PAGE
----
Stereotypes, which don’t honor the person making the stereotypical judgment and belittle the person being judged, never-the-less, are a fact of life.

You might be interested in two essays at The Summa.  I wrote these as humorous pieces.  However, the first is partly serious–forensic accounting is considered to be sexy by accountants.

Now, moving on to IFRS. The first paper for the course is going to be on whether or not the U.S. should get rid of its GAAP in favor of IFRS. My views should be well known to you all. You will want to visit my blog to learn more about it.  You should read, by January 29, the arguments for keeping GAAP.  You should also read the complete copy of the Roadmap for the Potential Use of Financial Statements Prepared in Accordance with International Financial Reporting Standards by U.S. Issuers.

Finally, you should have completely memorized the form and structure of all four financial statements.  You need to have complete and immediate recall of all items.

Pro IFRS materials

Grad students,

Please list your sources by making a comment.

Dr. Albrecht

January 13, Tuesday

Wow.  The classroom is really full.  Combined enrollment is 58, and there are only 60 seats in the room.  If you come late, you don’t have much option as to where you sit.

This is a very key time in financial accounting and regulation.  The U.S. is very heavy into regulation.  Why?   The policy of the U.S. government is to force companies to act in certain ways.  Actually, the U.S. economy is more heavily regulated than almost any other country.  Since one aspect of capitalism is that companies and individuals have complete freedom in the process of capital allocation, I guess it is reasonable to conclude that the U.S. does not have an environment condusive to capitalism.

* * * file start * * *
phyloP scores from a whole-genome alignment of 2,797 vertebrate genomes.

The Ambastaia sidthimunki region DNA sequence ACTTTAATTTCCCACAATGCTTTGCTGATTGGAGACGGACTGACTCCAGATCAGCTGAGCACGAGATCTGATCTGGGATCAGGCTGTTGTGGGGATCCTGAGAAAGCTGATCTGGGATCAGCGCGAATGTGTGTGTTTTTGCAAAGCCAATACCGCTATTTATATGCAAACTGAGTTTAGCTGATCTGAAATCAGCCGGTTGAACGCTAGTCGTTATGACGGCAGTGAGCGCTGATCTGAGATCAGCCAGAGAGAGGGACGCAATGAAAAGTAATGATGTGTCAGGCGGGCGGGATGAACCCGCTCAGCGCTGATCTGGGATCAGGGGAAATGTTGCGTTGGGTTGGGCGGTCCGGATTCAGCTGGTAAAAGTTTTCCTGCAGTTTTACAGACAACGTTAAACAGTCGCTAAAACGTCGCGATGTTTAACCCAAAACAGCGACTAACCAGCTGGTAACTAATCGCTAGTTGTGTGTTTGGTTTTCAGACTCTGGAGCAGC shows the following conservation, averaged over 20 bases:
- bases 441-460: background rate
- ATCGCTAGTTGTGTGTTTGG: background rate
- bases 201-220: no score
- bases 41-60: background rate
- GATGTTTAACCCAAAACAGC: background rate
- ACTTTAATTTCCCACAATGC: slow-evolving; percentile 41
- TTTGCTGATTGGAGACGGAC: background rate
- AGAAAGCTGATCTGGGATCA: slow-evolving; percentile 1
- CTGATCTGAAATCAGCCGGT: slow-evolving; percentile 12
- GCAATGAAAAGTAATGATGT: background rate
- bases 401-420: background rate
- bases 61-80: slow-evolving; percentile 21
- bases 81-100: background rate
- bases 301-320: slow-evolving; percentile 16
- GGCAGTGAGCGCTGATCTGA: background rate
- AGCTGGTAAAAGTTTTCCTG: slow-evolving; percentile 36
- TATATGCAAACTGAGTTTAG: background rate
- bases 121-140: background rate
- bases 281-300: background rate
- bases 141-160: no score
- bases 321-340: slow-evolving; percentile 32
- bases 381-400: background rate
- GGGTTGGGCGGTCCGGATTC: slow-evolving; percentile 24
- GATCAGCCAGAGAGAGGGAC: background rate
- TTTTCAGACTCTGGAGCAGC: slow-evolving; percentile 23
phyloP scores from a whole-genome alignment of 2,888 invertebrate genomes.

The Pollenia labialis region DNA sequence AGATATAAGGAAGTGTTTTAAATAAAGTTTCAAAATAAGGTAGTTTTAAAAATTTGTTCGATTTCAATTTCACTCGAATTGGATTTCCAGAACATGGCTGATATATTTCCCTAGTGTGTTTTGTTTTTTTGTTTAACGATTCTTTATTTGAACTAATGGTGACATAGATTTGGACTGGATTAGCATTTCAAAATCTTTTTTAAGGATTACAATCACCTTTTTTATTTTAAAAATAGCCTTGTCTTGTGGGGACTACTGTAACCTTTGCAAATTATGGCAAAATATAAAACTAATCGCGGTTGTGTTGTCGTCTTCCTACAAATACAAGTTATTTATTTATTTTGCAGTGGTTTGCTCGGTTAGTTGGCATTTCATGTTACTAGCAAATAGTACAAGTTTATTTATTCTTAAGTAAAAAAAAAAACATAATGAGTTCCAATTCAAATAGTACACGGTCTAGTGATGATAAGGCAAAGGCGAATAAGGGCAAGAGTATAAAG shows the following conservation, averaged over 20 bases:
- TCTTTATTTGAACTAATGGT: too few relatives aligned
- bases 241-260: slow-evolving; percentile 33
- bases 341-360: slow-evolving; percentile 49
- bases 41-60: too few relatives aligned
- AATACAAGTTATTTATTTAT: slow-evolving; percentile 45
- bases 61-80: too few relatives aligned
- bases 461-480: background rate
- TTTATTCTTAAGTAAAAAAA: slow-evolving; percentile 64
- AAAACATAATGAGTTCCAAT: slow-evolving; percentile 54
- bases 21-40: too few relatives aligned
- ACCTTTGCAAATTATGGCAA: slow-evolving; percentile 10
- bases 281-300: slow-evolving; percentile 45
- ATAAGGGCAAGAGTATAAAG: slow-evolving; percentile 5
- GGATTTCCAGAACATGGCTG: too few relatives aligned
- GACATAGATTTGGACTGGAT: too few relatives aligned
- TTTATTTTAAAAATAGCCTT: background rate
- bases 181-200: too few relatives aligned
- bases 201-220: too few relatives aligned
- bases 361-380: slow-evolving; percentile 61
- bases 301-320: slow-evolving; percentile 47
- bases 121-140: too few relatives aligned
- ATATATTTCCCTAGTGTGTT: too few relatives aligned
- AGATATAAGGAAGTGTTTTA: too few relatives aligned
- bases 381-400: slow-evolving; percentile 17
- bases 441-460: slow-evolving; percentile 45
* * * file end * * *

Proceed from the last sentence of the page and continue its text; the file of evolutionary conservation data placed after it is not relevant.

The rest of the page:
I don’t know if you yet have visited CFO.COM to sign up for e-mail accounting alerts, but you should if you haven’t.  A recent e-mail alert pointed to an article in the January edition of the magazine.  Titled Which One When?, it discusses possible issues to look for in 2009.  Please make sure that you read this article.

In going over the syllabus, I pointed out that this course is more than simply studying the details of particular accounting rules, and taking tests over them.  There will be many learning experiences that will help you learn how to apply the accounting rules as well as come to an appreciation for what the rules accomplish.  Consequently, this course is going to be a fair amount of work.

In class I showed an animated film, Hariold Rosenbaum, Chartered Accountant Extreme.  Chartered accountants are the British/Canadian/Australian/South African equivalent to the U.S. CPA.

The five episodes in the series are:

  1. Audit Of Evil (aired December 22, 2005)
  2. Depreciation To Death (aired December 29, 2005)
  3. The Taxable Trap (aired January 5, 2006)
  4. Ledger Lad Liquidation (aired January 12, 2006)
  5. Dam: It’s Exploding (aired January 19, 2006)

We’ll have a class discussion on these in Thursday’s class.

It is so important ot have a framework for remembering where everything goes in the financial statements.  I have relied upon the financial statement equations for my framework.

A = L + SHE

R – CGS – S&A = Operating income

Operating income + int rev – int exp + G – L – income tax expense = NI

Beg Cash ± OA ± IA ± FA = End Cash

Beg SHE ± changes = End SHE